Before I got onto the Sunday papers, I still had yesterday's Guardian Review to read. Now the Guardian's far from perfect, but it's still the only one of the broadsheets that takes poetry remotely seriously (to the extent of actually running at least one review each week, I mean - most of the others manage a once-a-month round-up).
Yesterday's main review was of Hodge, the fifth collection by Welsh poet Oliver Reynolds. As reviewer David Wheatley points out, it's not exactly hot on the heels of his fourth book, which came out in 1999, and Reynolds seems to be living proof that winning an Eric Gregory Award and being published by Faber isn't always a charm against obscurity.
But anyway, I've always had a soft spot for Reynolds. I bought his first three collections in a secondhand bookshop in Leicester quite a few years ago, when I really didn't know anything about him (or the contemporary British poetry scene). I then ordered his fourth book, Almost (his best, in my opinion), and I've enjoyed all four a couple of times each. If he re-emerges into the limelight a little, I won't be complaining.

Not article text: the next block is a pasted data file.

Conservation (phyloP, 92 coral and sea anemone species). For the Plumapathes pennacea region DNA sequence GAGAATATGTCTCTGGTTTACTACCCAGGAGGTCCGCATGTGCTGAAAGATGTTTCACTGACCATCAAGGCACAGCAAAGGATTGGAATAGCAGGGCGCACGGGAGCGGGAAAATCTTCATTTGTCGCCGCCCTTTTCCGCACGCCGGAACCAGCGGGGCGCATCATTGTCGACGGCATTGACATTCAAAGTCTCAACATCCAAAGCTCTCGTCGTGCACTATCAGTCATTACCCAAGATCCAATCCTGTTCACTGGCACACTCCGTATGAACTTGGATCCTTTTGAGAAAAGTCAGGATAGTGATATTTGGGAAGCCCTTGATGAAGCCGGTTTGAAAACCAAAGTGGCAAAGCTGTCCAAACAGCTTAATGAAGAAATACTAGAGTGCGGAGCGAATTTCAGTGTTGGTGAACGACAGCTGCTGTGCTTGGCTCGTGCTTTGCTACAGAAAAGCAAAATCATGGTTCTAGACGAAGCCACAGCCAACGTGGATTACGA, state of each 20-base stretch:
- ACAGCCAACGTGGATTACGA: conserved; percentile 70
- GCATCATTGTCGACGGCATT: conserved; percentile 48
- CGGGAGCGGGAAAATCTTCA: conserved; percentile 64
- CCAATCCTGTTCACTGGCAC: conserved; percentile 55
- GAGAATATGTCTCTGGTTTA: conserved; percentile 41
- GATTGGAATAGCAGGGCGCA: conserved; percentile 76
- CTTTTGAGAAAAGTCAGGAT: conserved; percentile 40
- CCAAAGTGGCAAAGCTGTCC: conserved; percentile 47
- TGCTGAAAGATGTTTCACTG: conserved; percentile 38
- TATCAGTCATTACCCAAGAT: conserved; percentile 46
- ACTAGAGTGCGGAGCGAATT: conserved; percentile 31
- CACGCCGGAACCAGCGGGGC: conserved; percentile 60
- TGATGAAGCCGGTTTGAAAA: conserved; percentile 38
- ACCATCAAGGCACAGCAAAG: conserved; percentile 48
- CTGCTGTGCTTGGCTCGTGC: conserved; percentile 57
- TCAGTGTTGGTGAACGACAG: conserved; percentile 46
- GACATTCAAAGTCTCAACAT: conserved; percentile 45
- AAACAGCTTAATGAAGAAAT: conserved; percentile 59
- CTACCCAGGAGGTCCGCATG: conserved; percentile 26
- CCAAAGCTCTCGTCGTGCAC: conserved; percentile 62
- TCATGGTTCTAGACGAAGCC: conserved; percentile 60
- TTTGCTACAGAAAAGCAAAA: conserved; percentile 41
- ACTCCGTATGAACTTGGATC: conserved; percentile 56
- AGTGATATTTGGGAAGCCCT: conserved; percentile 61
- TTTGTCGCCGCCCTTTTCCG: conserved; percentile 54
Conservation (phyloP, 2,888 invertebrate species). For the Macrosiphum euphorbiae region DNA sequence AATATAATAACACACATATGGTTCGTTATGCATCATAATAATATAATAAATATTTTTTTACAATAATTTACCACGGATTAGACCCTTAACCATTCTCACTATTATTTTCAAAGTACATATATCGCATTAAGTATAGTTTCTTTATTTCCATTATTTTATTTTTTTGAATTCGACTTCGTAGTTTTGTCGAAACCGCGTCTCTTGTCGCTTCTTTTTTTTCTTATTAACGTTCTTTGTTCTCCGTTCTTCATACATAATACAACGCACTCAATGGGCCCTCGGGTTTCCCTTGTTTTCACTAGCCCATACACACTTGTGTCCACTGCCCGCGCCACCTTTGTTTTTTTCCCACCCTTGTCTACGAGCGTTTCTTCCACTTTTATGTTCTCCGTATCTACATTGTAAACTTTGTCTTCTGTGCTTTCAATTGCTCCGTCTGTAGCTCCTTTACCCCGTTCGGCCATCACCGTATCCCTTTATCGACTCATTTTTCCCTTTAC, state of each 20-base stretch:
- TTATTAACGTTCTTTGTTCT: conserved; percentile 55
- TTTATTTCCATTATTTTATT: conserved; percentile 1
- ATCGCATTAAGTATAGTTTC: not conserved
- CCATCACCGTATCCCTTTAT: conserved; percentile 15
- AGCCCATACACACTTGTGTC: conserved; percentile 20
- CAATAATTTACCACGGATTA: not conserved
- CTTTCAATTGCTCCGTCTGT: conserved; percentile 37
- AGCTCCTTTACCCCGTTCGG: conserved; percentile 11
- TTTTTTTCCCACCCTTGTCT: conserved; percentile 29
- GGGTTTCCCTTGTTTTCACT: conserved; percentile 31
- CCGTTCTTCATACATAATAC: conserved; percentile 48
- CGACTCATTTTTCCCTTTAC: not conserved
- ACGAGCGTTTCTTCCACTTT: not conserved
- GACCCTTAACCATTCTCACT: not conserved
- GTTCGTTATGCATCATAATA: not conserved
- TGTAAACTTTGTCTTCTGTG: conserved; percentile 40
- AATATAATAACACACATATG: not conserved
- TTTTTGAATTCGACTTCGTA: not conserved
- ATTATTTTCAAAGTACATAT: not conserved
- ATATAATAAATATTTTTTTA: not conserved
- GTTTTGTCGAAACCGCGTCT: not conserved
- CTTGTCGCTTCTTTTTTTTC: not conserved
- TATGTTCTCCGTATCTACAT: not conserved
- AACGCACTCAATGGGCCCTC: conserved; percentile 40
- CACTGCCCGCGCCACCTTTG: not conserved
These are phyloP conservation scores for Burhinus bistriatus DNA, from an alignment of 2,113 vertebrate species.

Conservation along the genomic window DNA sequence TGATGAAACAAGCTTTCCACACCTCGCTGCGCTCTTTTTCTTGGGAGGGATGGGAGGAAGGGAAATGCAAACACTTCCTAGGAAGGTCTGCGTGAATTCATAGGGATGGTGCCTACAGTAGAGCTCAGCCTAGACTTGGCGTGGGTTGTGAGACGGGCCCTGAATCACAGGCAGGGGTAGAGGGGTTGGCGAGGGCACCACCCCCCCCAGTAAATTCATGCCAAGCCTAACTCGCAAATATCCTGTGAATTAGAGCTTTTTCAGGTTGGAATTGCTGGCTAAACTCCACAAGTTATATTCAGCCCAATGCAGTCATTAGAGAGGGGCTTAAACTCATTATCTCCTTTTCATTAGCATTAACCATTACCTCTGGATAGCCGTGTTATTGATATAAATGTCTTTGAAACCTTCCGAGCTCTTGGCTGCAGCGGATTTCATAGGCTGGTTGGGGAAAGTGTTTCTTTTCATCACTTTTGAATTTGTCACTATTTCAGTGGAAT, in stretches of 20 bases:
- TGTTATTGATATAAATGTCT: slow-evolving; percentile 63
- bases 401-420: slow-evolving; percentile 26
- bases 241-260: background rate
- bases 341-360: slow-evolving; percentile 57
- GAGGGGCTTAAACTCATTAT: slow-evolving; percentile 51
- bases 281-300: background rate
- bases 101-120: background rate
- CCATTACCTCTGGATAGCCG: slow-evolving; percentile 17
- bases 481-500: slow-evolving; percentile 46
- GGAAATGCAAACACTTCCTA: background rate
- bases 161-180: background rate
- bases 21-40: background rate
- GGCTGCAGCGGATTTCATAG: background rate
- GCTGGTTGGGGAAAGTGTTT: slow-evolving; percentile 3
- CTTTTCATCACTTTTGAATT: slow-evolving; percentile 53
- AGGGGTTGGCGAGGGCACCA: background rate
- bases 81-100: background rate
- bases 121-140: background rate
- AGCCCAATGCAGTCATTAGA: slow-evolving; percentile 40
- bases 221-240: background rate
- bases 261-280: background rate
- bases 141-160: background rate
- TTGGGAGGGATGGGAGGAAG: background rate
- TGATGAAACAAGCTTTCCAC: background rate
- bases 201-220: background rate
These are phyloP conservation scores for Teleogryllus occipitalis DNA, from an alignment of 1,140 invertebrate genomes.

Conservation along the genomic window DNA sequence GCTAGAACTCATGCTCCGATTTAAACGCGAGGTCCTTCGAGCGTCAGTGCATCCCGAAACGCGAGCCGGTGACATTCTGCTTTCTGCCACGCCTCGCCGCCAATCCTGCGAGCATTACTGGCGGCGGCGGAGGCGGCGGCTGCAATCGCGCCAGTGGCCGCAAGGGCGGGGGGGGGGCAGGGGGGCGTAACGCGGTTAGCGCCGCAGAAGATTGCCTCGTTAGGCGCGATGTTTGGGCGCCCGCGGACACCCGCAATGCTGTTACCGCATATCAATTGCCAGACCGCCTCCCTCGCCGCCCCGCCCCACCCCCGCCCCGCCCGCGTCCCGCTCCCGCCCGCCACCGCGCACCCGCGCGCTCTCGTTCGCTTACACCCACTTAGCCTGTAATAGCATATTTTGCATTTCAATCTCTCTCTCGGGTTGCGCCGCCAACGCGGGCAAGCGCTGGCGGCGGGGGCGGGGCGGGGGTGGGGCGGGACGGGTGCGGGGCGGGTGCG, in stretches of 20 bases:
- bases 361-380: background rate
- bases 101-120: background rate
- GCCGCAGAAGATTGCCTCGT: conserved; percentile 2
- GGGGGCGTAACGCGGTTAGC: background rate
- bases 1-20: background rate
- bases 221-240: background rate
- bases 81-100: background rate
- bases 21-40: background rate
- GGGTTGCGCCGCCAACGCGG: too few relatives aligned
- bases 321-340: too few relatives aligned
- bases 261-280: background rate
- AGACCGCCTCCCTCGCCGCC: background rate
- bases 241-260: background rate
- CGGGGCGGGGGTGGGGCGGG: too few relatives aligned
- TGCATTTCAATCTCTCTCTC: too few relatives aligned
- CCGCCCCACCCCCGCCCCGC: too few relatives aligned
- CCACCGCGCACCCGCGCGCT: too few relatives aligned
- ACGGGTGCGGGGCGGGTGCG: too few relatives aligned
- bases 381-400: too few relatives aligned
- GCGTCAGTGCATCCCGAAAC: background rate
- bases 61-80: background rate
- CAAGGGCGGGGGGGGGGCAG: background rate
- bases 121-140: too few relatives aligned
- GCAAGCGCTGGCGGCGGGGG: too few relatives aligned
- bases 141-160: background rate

There was also a piece by Nicholas Lezard about the anthology A Poet's Guide To Britain, edited by Owen Sheers. I haven't read the book, and in all honesty I doubt I'll buy it, however much I enjoyed Sheers' TV series on the same theme last year. One of its strengths was that he didn't always go for the most obvious choices, but Lezard makes the point that the anthology leaves out Geoffrey Hill and Basil Bunting, which suggests it might be steering clear of what's seen as 'difficult' territory. Still, one to flick through next time I'm in a bookshop.